Thursday, July 07, 2011

Gallery of Small Fusion Startups

Bussard IEC Fusion

Bussard inertial electrostatic confinement fusion (EMC2 Fusion) involves an electrostatic plasma confinement to achieve fusion. The history and development of the concept is explained in a video reached via the link above. The Bussard IEC has been financed almost entirely by the US Navy. EMC2 is based near Santa Fe, New Mexico.
Dense Plasma Focus Fusion

Lawrenceville Plasma Physics is based in New Jersey. The dense plasma focus approach uses a special pulsing "spark plug" to ionise a gas, and to form a plasmoid "pinch," with the emission of high energy photons, ions, and fusion neutrons.

Hyper V Technologies utilises a spherical array of mini railguns to accelerate plasma beams into a central target of deuterium or deuterium-tritium, to achieve fusion (hopefully).

TriAlpha is an Irvine, California venture, which has been fairly successful in the venture capital game. TriAlpha is a bit secretive with non-investors, but you can read their patent for yourselves. The concept seems to involve the highly sophisticated evolution from an earlier colliding beam fusion approach.
General Fusion

General Fusion is a small startup headquartered near Vancouver, BC. The compression of plasma to achieve fusion is accomplished by a coordinated spherical plasma compression, using pneumatics and advanced switching.

Helion Energy is located in Redmond, Washington. It is based on a principle of "colliding plasmas," and like all the rest of the small fusion approaches, it is a long shot.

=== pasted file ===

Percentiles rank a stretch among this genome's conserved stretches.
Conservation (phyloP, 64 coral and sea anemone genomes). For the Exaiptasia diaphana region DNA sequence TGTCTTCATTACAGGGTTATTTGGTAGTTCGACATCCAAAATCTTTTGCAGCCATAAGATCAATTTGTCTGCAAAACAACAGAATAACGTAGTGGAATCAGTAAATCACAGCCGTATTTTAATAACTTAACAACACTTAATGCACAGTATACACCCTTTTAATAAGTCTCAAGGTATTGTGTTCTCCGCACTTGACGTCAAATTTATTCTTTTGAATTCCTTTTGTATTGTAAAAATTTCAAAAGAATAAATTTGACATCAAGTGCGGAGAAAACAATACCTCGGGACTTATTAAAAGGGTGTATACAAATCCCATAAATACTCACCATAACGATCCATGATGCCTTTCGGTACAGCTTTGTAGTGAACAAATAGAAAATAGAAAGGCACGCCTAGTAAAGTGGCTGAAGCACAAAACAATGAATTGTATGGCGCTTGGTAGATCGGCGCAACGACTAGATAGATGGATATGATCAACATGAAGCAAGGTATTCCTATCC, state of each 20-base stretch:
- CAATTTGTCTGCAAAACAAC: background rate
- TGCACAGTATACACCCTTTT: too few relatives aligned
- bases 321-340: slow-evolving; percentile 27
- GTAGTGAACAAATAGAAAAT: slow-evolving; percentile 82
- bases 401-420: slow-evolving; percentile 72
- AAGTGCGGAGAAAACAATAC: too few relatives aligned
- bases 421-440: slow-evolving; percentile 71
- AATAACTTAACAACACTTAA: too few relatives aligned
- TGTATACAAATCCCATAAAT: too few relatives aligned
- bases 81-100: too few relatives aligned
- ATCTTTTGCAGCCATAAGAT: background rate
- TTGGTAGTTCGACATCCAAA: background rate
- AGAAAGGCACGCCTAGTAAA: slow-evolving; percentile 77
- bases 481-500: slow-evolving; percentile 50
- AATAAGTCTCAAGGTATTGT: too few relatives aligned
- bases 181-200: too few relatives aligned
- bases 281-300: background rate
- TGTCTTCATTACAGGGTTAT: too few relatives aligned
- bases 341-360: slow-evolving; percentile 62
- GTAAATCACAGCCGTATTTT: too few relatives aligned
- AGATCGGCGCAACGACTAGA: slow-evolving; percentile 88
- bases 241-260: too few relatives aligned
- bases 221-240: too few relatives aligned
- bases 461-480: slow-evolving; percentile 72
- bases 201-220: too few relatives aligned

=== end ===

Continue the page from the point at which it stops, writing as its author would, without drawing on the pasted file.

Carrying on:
Fusion reactors can be prolific neutron generators, and could be utilised for the transmutation of nuclear wastes into harmless compounds. They could also generate a number of differen highly energetic particles and high energy photons, and used for a number of purposes -- including as space propulsion. Another potential product of fusion reactions is heat. But what is most desired from fusion reactors is abundant, cheap, clean electrical power.

The energy from fusion is higher than the energy from fission, so that less fuel is required to generate equivalent energies. Fusion is generally safer, with less radioactive waste remaining to be disposed of.

Many billions of dollars have been spent by governments in a vain attempt to master the power of the stars on a more human scale. If one of the small startups manages to achieve with $millions what huge government budgets of $billions could not achieve, a revolution would have been ignited which would likely not stop with just cheap, clean, abundant energy.

Previously published at Al Fin Potpourri

Labels: ,


Blogger kurt9 said...

Measured by mass of fuel used, fusion generates more power than fission. However, measured by mole of fuel used, fission actually generates about 10 times more power than fusion. Also, the neutron flux resulting from D-T reaction is about 20 times that resulting from fission based on output power. Fusion, however, creates much less nuclear waste than fission. I think Thorium-based fission is better, overall, than D-T fusion. Of course the aneutronic fusion (p-B11) would be better than any fission.

8:21 PM  
Blogger al fin said...

If your powerplant is on a platform sensitive to mass -- aircraft or spacecraft -- the lower mass option is preferred.

A moonbase with no access to thorium might also prefer a He3 fuel cycle for fusion.

Earth-based stationary fuel plants are likely to use advanced fission (and fission / fusion hybrids) for a very long time, once rationality is restored to Terran governance.

If ORNL had been free of political and military influences, scientists and engineers there would have developed advanced and safe fission power a long time ago.

Small scale fusion, on the other hand, is still waiting for a few technological advances in materials, computing, and design -- and perhaps better physics theory -- before it can take off.

8:25 AM  

Post a Comment

Subscribe to Post Comments [Atom]

<< Home

Newer Posts Older Posts